Rachel Cleetus

Lead economist and climate policy manager

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Rachel Cleetus is an expert on the design and economic evaluation of climate and energy policies, as well as the costs of climate change. She holds a Ph.D. in economics. See Rachel's full bio.

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Rachel's Latest Posts


Cautious Hope: Global CO2 Emissions Remain Flat in 2015 while Renewable Energy Surges

New data released today show that, for the second year in a row, global carbon dioxide emissions remained flat in 2015. Coming off the Paris Agreement, these trends are cause for hope that we are making progress toward addressing climate change. Read more >

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Climate Risks Are #1 Threat to Global Economy

Last week the World Economic Forum released the Global Risks Report 2016, which contains a serious wake-up call to those affected by the state of the global economy. That would be… pretty much everyone. Read more >

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The Meaning of Paris: Hope

Wow, the Paris Agreement! By now, you’ve read the headlines and, perhaps, many of the analyses deconstructing the details of the Paris Agreement. This post is not about all that. I’m going to share what Paris means to me, from the heart (mostly), not the head. Read more >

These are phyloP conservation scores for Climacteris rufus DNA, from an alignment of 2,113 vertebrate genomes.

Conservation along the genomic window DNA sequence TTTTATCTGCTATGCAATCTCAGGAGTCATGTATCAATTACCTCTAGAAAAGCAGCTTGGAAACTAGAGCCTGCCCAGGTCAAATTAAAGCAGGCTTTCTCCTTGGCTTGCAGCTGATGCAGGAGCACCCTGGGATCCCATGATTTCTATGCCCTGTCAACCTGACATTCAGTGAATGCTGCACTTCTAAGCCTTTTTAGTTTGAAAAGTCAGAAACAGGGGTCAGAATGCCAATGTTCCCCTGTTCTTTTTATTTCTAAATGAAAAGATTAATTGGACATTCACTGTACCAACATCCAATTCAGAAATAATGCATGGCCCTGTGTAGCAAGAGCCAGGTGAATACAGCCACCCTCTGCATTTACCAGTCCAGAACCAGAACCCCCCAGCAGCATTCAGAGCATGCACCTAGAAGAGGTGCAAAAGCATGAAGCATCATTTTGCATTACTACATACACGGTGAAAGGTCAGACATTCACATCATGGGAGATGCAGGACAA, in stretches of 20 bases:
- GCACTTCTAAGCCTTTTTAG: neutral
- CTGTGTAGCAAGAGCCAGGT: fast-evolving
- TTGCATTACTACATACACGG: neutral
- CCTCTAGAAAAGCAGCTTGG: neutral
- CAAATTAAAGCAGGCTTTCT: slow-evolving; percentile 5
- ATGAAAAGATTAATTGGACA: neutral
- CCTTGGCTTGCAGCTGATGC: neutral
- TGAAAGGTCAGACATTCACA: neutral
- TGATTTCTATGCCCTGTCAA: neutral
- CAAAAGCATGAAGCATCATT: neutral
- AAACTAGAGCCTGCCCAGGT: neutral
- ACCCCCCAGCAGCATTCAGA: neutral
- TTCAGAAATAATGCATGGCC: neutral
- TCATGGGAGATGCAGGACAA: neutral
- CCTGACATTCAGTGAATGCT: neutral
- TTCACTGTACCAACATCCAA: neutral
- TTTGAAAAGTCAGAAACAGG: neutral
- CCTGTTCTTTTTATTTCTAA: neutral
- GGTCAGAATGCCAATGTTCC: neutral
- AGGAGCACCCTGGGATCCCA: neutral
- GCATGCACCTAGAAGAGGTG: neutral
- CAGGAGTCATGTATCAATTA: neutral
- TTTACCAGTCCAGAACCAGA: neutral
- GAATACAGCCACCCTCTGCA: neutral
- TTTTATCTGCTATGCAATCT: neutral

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Cautious Optimism as Second Week of Climate Negotiations Begins

As we enter the second week of COP21, the international climate negotiations, the mood in Paris is cautiously optimistic. The Draft Paris Outcome, reached midday last Saturday, provides hope that we will get an agreement by the end of this week. But there remains a lot of work to do for ministers and negotiators in the final days to ensure that the agreement is a strong one. Read more >

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Clean Energy Progress Should Pave the Way for an Ambitious Climate Agreement in Paris

Tomorrow I will be traveling to Paris for COP21, the international climate negotiations. I am going with a sense of optimism and hope that world leaders will reach a fair, ambitious agreement. A major reason for my positive outlook is the tremendous progress we have made in ramping up clean energy and driving down the costs of these technologies, all of which point toward the feasibility of deep cuts in carbon emissions. Read more >

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